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Is Global Equality the Enemy of National Equality?

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  • Rodrik, Dani

    (University of Chicago)

Abstract

The bulk of global inequality is accounted for by income differences across countries rather than within countries. Expanding trade with China has aggravated inequality in some advanced economies, while ameliorating global inequality. But the "China shock" is receding and other low-income countries are unlikely to replicate China's export-oriented industrialization experience. Relaxing restrictions on cross-border labor mobility might have an even stronger positive effect on global inequality. However it also raises a similar tension. While there would likely be adverse effects on low-skill workers in the advanced economies, international labor mobility has some advantages compared to further liberalizing international trade in goods. I argue that none of the contending perspectives--national-egalitarian, cosmopolitan, utilitarian--rovides on its own an adequate frame for evaluating the consequences.

Suggested Citation

  • Rodrik, Dani, 2017. "Is Global Equality the Enemy of National Equality?," Working Paper Series rwp17-003, Harvard University, John F. Kennedy School of Government.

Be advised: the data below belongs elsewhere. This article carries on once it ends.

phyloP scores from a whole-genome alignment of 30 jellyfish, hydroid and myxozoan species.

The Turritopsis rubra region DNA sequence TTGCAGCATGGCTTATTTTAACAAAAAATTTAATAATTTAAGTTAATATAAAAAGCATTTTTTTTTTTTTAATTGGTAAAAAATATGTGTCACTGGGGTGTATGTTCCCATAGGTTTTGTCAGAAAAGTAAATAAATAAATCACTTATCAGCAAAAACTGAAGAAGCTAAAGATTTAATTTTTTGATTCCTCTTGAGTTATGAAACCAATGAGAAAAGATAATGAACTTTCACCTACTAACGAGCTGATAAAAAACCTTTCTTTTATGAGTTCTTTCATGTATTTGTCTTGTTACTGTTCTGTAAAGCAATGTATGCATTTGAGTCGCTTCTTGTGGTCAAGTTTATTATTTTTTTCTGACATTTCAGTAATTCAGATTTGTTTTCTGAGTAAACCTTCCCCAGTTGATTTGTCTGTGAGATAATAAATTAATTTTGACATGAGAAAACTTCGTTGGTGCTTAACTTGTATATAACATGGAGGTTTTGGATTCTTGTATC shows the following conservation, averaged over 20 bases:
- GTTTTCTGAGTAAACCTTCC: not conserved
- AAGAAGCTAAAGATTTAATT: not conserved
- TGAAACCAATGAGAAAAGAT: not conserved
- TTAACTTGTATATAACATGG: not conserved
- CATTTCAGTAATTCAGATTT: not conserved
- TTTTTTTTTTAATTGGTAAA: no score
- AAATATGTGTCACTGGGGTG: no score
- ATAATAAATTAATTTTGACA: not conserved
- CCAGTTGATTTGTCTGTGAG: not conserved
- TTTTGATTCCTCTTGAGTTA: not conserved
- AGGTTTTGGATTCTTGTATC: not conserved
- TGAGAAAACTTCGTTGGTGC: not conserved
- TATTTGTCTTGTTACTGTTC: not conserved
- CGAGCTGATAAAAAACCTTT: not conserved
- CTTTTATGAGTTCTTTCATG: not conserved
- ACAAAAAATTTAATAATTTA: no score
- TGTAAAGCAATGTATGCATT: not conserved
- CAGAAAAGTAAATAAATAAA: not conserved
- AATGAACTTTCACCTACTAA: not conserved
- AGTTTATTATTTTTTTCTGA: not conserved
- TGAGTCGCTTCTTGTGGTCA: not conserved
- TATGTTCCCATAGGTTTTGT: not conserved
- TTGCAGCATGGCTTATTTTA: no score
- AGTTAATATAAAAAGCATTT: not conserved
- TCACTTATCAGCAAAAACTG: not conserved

• Handle: RePEc:ecl:harjfk:rwp17-003
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    As found by EconAcademics.org, the blog aggregator for Economics research:
    1. Is Global Equality the Enemy of National Equality?
      by maximorossi in NEP-LTV blog on 2017-06-02 17:26:07
    2. Is Global Equality the Enemy of National Equality?
      by maximorossi in NEP-LTV blog on 2017-03-22 00:57:23

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    Cited by:

    1. Aksoy, Ozan, 2019. "Social identity and social value orientations," SocArXiv 83rzv, Center for Open Science.
    2. Ravallion, Martin, 2019. "Global inequality when unequal countries create unequal people," European Economic Review, Elsevier, vol. 111(C), pages 85-97.
    3. Andrea Brandolini & John Micklewright, 2020. "Tony Atkinson’s new book, Measuring Poverty Around the World. Some further reflections," Working Papers 518, ECINEQ, Society for the Study of Economic Inequality.

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